The goal of software is to get out of the user’s way. Software, and technology in general, is designed for helping the user do their job, and do that without noticing the technology in the progress. Users don’t want to worry about configuring, setting up, or dealing with the overhead of a tool.

“Oh, I can change the color of the text to magenta and make the font Scary Halloween? Terrific!”

“You’re saying I can arrange all of the fields on the page in any order I like? I feel like I’m back in grade school playing hide and seek again. Thank you!”

“I have seven options for how I can message my friends? Lucky me!”

Developers get pumped about new features. They love the idea of solving a new problem in a new way. However, I then usually end up saying something along the lines of, “I know you like the idea of making this piece of software so generic that the user can configure it anyway she likes, so it can do anything she wants, but then she’ll pay for the opportunity to poison your food and kill you as slowly as you’re killing her with your software.” Developers are trained to generalize their code and make smaller gears that do more, but, this generalizing of code tends to make them generalize the users, or the user’s tasks, too much.

Since programmers live inside the code, they put most of their thought into the code, and all the stuff that falls outside of that (user interface and interaction) gets a cursory glance. It’s great that you can produce a report in half the lines of code, and with that same code produce ten more reports, but that’s not so great if the user only needed that one report. If a function that took the user two clicks, now takes them five just so they have the option of doing more things, then you’re not giving the user a win.

It’s not just about simplicity. It’s about getting out of the user’s way. Removing visual objects decreases the choices a user has to make. Those objects might not even do anything like displaying static text, which seems nothing like the choices a button offers, “Should I click this button and perform its action or not?” Visual objects, even ones that don’t require interaction, still require the user to make a decision, “Should I pay attention to this?” The more the user has to ask that question, the less impact your visual cues have. Ever wonder why the users keep missing that one feature or option that they keep asking you about? Important things need to be obvious, which means making them big, bold, and attention whores. However, this task is made that much tougher in a crowd of ten versus a crowd of two.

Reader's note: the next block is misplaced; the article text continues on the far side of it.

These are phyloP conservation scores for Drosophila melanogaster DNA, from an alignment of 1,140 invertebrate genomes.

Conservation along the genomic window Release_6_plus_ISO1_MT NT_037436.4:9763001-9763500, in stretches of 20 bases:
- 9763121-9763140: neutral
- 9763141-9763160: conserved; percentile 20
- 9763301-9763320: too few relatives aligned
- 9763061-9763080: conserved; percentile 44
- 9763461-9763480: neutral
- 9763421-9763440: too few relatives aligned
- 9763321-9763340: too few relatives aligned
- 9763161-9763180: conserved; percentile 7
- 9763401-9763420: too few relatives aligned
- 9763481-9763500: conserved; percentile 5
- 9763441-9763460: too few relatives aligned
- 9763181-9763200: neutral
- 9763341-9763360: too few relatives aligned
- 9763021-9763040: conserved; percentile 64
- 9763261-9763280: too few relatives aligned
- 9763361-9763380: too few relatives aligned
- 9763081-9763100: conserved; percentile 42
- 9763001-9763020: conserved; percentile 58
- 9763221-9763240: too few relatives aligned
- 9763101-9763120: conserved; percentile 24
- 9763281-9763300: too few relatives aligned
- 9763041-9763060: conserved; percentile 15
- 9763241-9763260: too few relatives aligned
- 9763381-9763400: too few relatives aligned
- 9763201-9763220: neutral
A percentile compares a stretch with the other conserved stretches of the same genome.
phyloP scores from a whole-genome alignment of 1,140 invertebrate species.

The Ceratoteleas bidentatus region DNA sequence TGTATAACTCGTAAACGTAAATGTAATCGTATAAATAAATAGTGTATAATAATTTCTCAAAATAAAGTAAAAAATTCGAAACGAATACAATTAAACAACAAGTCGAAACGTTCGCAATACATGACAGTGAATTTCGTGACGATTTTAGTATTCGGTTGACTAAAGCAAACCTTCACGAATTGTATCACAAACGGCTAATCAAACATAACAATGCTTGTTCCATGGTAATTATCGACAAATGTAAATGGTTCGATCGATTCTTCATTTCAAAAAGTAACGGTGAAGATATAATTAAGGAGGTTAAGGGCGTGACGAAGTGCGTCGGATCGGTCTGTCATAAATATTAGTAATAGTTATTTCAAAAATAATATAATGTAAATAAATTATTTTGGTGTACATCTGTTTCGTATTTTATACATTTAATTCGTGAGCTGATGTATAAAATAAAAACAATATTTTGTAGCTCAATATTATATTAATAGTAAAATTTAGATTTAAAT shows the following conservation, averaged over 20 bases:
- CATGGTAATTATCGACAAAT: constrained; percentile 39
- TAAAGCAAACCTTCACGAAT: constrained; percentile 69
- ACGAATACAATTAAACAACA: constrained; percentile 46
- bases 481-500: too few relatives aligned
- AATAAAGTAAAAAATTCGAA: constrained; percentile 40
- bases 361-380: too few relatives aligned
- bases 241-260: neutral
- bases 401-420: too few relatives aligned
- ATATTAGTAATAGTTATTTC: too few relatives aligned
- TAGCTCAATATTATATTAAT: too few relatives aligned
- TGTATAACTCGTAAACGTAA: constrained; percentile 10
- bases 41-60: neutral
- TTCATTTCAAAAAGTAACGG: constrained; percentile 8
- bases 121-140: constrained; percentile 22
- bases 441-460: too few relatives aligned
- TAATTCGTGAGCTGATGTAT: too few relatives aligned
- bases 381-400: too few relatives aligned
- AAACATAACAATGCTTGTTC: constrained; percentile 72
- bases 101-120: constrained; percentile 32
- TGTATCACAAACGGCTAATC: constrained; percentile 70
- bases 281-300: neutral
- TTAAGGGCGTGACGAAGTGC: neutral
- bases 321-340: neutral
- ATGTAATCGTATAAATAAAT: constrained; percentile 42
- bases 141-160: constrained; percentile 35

The more objects there are the harder it is making any single one stand out, especially at the specific crucial moment when user needs it. But that doesn’t mean that the software needs to get in the user’s way by jumping up and down and throwing around blinking fonts. If each piece is fighting for the user’s attention, then the user will mentally tone them down. This process costs the user mental processing power. As a developer, though, you’re job it maximizing user mental power by focusing them on those tasks that only they can do, and not on the things your technology does well. You’re reward is the user forgetting to thank you because they’re caught up on something else other than talking about your software. Users talking about software usually means users bitching about their problems with your software. Make them do that to your competition, not to you.

Let me close with two real examples. The first is a simple one, a web page for a rowing club for signing up members, posting new updates, announcing new tournaments, showing pictures, etc. In doing a redesign, many technical advancements were made. However, navigation went from a sidebar of about 4 sections with 4 sub links each, to a side bar of about 8 sections with 8 sub links each. And, not only were there more links (without any substantial new content), but the sub links had a really “cool” hiding feature that hide the extra links as the user clicked to open another section.